Arquivos Brasileiros de Neurocirurgia: Brazilian Neurosurgery 2016; 35(03): 197-206
DOI: 10.1055/s-0036-1586761
Original Article | Artigo Original
Thieme Publicações Ltda Rio de Janeiro, Brazil

The Extended Pterional Approach and Microsurgery Resection for Craniopharyngiomas, Operative Nuances and Results: A Series of 29 Patients

Craniotomia pterional estendida e remoção microcirúrgica dos craniofaringiomas, nuances cirúrgicas e resultados: uma série de 29 pacientes
Jose Carlos Lynch
1  Department of Neurosurgery, Hospital Federal dos Servidores do Estado (HFSE), Rio de Janeiro, Rio de Janeiro, Brazil
,
Celestino Pereira
1  Department of Neurosurgery, Hospital Federal dos Servidores do Estado (HFSE), Rio de Janeiro, Rio de Janeiro, Brazil
,
Valérie Manicacci
1  Department of Neurosurgery, Hospital Federal dos Servidores do Estado (HFSE), Rio de Janeiro, Rio de Janeiro, Brazil
,
Mariangela Gonçalves
1  Department of Neurosurgery, Hospital Federal dos Servidores do Estado (HFSE), Rio de Janeiro, Rio de Janeiro, Brazil
,
Leonardo Welling
1  Department of Neurosurgery, Hospital Federal dos Servidores do Estado (HFSE), Rio de Janeiro, Rio de Janeiro, Brazil
,
Rudy Lenk
1  Department of Neurosurgery, Hospital Federal dos Servidores do Estado (HFSE), Rio de Janeiro, Rio de Janeiro, Brazil
› Author Affiliations
Further Information

Address for correspondence

José Carlos Lynch, MD
Centro de Neurocirurgia das Américas, Rua Jardim Botânico
600 # 605 ZIP: 22461-000 Rio de Janeiro, RJ
Brasil   
Email: [email protected]   

Publication History

29 April 2016

22 June 2016

Publication Date:
09 August 2016 (online)

 

Abstract

Objective The aim of this paper is to observe if the extended pterional approach for the removal of craniopharyngiomas is safe and effective. The mortality, morbidity, and recurrence rates are presented and discussed.

Method This is a retrospective analysis of 29 craniopharyngioma patients who underwent surgery between January 1988 and December 2014 at the Department of Neurosurgery of the Hospital Federal dos Servidores do Estado, Rio de Janeiro, Brazil. The charts, operative reports and imaging studies were reviewed.

Results We identified 17 males (58.6%) and 12 females (41.3%) ranging in age from 0.6 to 84 years (mean 57.4 years). Thirteen (44.8%) patients were infants or adolescents. Surgical mortality occurred in one patient (3.4%). Gross total tumor removal was achieved in 15 (51.7%) patients. The median follow-up time was 7.1 years.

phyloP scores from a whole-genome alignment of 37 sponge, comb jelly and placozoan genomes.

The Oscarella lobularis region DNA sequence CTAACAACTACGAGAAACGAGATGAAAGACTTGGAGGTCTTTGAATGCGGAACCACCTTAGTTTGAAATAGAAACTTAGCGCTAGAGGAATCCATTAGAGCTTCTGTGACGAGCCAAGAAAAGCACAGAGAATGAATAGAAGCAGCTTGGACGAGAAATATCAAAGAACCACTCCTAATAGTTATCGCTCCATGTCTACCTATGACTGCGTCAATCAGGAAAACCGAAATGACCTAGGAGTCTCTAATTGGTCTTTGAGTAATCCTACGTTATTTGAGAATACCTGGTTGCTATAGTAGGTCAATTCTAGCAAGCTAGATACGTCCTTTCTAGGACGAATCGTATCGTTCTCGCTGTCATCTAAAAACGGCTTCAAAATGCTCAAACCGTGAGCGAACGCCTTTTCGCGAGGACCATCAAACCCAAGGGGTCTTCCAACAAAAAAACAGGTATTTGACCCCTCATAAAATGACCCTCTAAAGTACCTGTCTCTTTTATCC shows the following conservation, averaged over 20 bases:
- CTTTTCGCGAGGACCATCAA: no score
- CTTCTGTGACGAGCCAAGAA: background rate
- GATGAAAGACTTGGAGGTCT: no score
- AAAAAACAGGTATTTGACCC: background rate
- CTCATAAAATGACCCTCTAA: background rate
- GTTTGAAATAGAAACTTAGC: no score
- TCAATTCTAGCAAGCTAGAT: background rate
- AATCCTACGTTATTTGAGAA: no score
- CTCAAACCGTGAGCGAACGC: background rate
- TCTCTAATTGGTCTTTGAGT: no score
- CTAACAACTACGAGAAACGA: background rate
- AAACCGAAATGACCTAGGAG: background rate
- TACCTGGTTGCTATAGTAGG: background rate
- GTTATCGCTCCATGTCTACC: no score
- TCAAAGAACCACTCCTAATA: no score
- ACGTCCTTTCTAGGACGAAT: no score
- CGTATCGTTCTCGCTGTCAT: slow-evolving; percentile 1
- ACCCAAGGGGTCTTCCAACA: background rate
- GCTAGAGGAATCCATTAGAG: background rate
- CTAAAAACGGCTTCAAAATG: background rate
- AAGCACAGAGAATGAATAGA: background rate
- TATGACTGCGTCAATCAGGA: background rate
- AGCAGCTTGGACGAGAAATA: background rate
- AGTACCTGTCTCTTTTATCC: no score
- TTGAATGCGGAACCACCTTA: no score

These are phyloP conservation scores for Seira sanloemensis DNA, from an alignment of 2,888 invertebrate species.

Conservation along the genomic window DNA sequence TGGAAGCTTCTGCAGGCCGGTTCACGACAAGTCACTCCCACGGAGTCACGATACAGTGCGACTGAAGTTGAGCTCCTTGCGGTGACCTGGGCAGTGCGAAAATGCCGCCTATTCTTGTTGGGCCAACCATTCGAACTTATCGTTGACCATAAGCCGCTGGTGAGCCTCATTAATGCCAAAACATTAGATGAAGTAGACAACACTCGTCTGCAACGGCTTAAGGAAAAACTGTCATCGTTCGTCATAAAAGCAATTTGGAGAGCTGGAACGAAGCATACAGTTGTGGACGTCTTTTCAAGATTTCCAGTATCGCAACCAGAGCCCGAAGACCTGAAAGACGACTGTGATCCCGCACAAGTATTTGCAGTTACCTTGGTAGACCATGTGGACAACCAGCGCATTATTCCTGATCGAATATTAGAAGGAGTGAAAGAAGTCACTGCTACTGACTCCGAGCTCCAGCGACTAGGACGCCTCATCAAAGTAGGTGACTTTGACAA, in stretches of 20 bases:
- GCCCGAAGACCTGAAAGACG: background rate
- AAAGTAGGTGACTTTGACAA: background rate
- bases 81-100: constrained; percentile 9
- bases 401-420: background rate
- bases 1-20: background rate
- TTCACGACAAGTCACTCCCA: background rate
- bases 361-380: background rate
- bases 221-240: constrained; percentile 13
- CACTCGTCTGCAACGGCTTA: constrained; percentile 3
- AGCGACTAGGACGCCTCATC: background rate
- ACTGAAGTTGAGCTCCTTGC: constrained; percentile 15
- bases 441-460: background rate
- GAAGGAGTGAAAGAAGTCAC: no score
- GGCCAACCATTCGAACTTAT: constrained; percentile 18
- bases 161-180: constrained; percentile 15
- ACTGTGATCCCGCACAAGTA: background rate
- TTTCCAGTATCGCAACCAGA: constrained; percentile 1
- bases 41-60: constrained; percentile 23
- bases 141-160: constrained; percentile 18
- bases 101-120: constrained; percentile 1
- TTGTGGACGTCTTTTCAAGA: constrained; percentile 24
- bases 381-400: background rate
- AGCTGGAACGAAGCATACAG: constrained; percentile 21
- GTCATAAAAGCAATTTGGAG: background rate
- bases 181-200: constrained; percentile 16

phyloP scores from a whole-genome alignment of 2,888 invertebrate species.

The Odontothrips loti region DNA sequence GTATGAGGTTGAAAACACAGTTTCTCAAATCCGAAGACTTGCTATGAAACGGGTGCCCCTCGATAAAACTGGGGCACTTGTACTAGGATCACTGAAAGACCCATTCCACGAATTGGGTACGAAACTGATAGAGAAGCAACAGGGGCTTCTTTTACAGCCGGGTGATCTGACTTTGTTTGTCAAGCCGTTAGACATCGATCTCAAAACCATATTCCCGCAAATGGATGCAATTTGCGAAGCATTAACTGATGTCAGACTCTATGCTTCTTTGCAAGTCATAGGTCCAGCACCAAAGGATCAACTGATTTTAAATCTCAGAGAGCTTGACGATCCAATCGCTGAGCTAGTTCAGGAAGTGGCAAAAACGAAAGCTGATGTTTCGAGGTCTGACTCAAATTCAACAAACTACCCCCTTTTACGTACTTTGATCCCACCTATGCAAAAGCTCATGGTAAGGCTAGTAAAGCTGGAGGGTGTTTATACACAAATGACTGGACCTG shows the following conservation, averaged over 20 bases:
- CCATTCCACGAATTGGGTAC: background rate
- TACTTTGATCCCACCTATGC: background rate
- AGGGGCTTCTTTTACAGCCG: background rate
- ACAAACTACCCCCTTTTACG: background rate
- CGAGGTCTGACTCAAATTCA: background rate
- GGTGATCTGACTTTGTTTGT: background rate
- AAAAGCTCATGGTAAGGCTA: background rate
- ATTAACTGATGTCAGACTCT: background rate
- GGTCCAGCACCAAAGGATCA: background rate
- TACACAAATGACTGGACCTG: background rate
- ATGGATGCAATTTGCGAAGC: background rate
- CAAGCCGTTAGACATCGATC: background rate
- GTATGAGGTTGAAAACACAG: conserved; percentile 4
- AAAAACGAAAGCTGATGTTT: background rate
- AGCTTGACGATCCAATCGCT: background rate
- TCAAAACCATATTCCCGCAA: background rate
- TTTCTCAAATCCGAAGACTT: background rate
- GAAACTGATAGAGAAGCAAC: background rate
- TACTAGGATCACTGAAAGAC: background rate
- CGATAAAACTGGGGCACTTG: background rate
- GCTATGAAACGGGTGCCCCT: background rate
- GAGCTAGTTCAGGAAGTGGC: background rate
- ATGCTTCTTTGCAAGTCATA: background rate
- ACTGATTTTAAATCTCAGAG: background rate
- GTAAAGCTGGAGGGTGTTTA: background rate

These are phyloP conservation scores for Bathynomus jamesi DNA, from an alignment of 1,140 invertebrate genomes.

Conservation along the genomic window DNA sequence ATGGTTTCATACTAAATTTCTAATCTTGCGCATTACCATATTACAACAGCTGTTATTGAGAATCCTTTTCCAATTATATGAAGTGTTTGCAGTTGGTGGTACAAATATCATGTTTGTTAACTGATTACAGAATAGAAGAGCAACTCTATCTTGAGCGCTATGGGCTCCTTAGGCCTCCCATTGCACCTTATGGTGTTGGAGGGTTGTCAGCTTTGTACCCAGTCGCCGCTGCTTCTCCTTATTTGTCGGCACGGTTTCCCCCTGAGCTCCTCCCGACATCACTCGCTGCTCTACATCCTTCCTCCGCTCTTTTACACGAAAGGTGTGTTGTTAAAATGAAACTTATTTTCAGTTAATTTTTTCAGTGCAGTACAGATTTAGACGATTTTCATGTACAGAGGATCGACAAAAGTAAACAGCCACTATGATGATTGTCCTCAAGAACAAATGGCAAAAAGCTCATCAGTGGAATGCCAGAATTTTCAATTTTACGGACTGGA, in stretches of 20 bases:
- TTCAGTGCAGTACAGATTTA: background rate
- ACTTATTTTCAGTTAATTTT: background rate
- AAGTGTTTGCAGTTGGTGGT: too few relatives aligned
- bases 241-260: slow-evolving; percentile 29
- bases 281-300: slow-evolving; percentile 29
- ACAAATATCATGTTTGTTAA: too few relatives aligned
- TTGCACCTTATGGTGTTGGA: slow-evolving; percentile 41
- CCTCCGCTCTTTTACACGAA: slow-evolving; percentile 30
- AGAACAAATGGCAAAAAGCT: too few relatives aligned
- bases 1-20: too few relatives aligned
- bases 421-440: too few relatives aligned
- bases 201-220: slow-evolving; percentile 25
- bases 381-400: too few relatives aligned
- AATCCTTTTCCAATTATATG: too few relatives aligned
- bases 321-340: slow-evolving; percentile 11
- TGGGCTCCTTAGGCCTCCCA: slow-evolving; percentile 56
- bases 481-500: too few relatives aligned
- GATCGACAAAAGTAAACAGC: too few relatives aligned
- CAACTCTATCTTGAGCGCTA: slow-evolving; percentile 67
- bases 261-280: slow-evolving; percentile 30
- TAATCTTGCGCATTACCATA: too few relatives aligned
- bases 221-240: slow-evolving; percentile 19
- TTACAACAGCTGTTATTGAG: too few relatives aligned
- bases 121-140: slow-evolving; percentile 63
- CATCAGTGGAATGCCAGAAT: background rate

Conclusion The extended pterional approach provides adequate access to craniopharyngiomas, and the majority of lesions could be totally removed, with a low mortality rate, but the best treatment for craniopharyngiomas remains controversial.


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Resumo

Objetivo Observar se a craniotomia pterional estendida é uma técnica segura e efetiva.

Método É um estudo retrospectivo de 29 pacientes com craniofaringiomas que foram submetidos a craniotomia pterional estendida entre 1988 e 2014. As imagens e os prontuários foram analisados.

Resultados Esse grupo é composto por 17 homens (58,6%) e 12 mulheres (41,3%), e a idade variou de 0,6 a 84 anos (media 57,4 anos). Treze (44,8%) pacientes eram crianças ou adolescentes. A remoção total da lesão ocorreu em 15 (51,7%) indivíduos. A mortalidade cirúrgica: um paciente (3,4%). O follow-up médio é de 7,1 anos.

Conclusão A craniotomia pterional estendida permitiu a remoção total da lesão na maioria dos pacientes, com baixa mortalidade, porém o melhor tratamento para o craniofaringioma ainda gera muita controvérsia.


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Introduction

The overall incidence of craniopharyngiomas (CPs) is of 0.13 per 100,000 person/year. A bimodal distribution by age was noted with peak incidence rates in children and adolescents (aged 5–14 years) and in adults (aged 65–74 years).[1] Craniopharyngiomas arise typically in the infundibulum-hypophyseal area, occupying frequently the suprasellar cisterns. Although histologically benign, the lesion's potential for adhesion to the optic chiasm (OCh) and hypothalamus can lead to significant deficits.

The treatment of craniopharyngiomas is one of the most challenging neurosurgical problems, and a controversial debate has been going on for years, which has not been settled to date: should the neurosurgeon promote gross total tumor removal (GTTR), which can cure the patient but result in unwarranted neurological deficit, or should GTTR be avoided, and a safer, subtotal tumor removal (STR) be performed instead?[2] [3] [4] [5] [6] [7] [8] [9] [10] [11] [12] [13] [14] [15] [16] [17] [18] [19] [20] [21] [22] [23] [24] [25]

Our review found a paucity of significant information in Brazil addressing specifically the surgical treatment of CPs.[3] This fact encouraged us to reveal our operative strategy and surgical technique.


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Method

Data Collection